I was a bit sad for my granddaughter and her friends last weekend. Our restrictions had eased for a bit and we were able to have – I can’t remember the number but more than 10 – in our homes or in outside gatherings. Then there were a couple of new cases and the restrictions immediately went back to 10. My GD had been invited to a birthday party that day which then had to be cancelled because there were more than 10 guests and the increased restrictions (back to 10) were effective immediately. It seems a bit pointless in some ways. They are together at school, in bigger numbers, every day, why not at a birthday party? I was surprised at how well GD accepted it and the changes that were made to the celebration. The birthday girl dropped a cupcake and a candle off to all the guests and asked them to video them blowing out the candle. While they didn’t Zoom it, which I thought they might, another friend is zooming her party. Such a different experience for everyone. Yep, we all need to take care and beat this bug! 🙂

    • Sherri Matthews

      I will be thinking of you this Father’s Day with your family, Norah. What a lovely idea to blow out a candle on a cupcake, if not at the party itself. You must be very proud of your Granddaughter for handling the disappointment so well and at such short notice too. That’s tough for children to handle. Our restrictions still mean no more than 6 people gathering outside and only two households together inside, but can stay the night. Grandparents were allowed to hug their grandchildren some while ago. I can’t imagine not being able to do that, I am so glad you have been able to hug yours. My middle boy formed a bubble with his older brother and partner, so essentially they were one household coming to ours, but we still only met Mum (Granny) in the garden, socially distanced. We had just had a heatwave but the weather that weekend turned cooler and rainy. Still, rain or shine, we didn’t let that stop our long awaited family BBQ all together 🙂 As you say, we are all just trying our best under surreal circumstances. I am seeing my chicks again next weekend for my birthday and can’t wait. Have a wonderful Father’s Day celebration, Norah. SMAG! <3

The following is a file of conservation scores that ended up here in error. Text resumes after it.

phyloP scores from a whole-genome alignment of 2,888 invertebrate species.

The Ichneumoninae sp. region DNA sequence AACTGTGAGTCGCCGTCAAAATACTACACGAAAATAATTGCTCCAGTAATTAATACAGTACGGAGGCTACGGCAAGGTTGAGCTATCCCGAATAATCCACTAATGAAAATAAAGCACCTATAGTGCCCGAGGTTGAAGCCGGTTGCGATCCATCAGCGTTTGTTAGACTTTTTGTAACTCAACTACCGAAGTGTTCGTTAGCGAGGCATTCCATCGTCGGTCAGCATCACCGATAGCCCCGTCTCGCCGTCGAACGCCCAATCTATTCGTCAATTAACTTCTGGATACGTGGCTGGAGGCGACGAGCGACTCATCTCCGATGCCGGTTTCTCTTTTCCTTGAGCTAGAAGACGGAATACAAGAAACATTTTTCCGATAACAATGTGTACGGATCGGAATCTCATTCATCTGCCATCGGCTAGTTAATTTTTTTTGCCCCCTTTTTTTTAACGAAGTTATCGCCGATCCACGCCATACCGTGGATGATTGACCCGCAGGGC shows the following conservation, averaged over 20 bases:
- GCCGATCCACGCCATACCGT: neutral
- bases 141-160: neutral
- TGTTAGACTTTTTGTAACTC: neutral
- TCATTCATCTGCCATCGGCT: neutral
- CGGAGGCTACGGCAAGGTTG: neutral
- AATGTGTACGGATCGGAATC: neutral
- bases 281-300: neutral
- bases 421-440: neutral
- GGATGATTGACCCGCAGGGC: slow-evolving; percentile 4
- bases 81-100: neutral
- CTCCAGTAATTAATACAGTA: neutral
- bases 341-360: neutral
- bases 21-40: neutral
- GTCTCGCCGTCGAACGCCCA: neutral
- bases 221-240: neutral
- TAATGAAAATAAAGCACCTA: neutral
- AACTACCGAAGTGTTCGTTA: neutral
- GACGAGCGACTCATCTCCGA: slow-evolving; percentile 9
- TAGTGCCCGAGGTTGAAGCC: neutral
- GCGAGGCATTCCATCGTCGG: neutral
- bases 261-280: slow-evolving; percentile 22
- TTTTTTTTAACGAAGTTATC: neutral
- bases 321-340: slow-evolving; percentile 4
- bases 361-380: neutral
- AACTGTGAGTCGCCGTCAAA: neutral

• Norah

        Have a wonderful birthday, Sherri. It will be so nice to have all your chicks together again to celebrate, and your Mum there too. Enjoy the celebration! Hopefully by this time next year, you’ll be able to celebrate ‘normally’.

      • Sherri Matthews

        Thank you so much, Norah. I did have a really lovely family birthday, it all worked out very well. I hope too your Father’s Day worked out for you and your family. Yes, let’s hope things next year we will all look back on this time and say how glad we are it’s all over… I’ll catch up with you asap, Norah. SMAG! 🙂 <3

      • Norah

        I know I’ll be glad when it’s over, Sherri. Stay safe and well. 🙂

      • Sherri Matthews

        Me too, and thank you, Norah, and same to you. And of course, always, SMAG 🙂 <3

      • Norah


  6. Sherri Matthews

    Reblogged this on A View From My Summerhouse and commented:

    September already and here we are. Greetings once again, dear friends, I hope you enjoyed a good summer, pandemic aside. My plans went awry then revived and I am writing, mending and walking again. Progress! Great to return to Unsung Heroes at Carrot Ranch. My post explores a personal take on lockdown, Asperger’s Syndrome and social anxiety in a different world. As always, keep safe <3

  7. Charli Mills

    Just this morning I had an encounter with a cashier at the co-op who didn’t understand that there were two varieties of “pink” apples, and I was struggling because I sometimes forget one of two-name items. She said it was “a pink” and yet I knew it was “a ____ crisp.” So, I asked, “A pink crisp?” She got snippy and said, “Yes, a pink.” I said, “But not a pink lady.” I didn’t want to get charged for the more expensive of the two apples. Again she got irritated and repeated it was “a pink.” The point is, I felt so frustrated, understanding that there were two varieties and I didn’t want to be overcharged but I forgot the full name of the one I selected and the cashier didn’t hear me that there were two different pink apples.

    It’s in moments like my encounter that I feel so deeply for how easily neurodiversity is dismissed. Whether autism, brain damage, dementia, stroke, stress, menopause, or other causes, it’s deeply frustrating to not be able to be understood. For those who live with issues constantly, it’s more than frustrating. I agree that V is heroic, dreaming for the future, and living daily life in balance.

    COVID is a phenomenon that has struck us all. It has created global lockdowns and shared emotional responses. It’s a chance to understand what lockdown must feel like for those who don’t need COVID to feel shut out of life or not heard or afraid to interact. My greatest hope is that people can develop empathy during this time.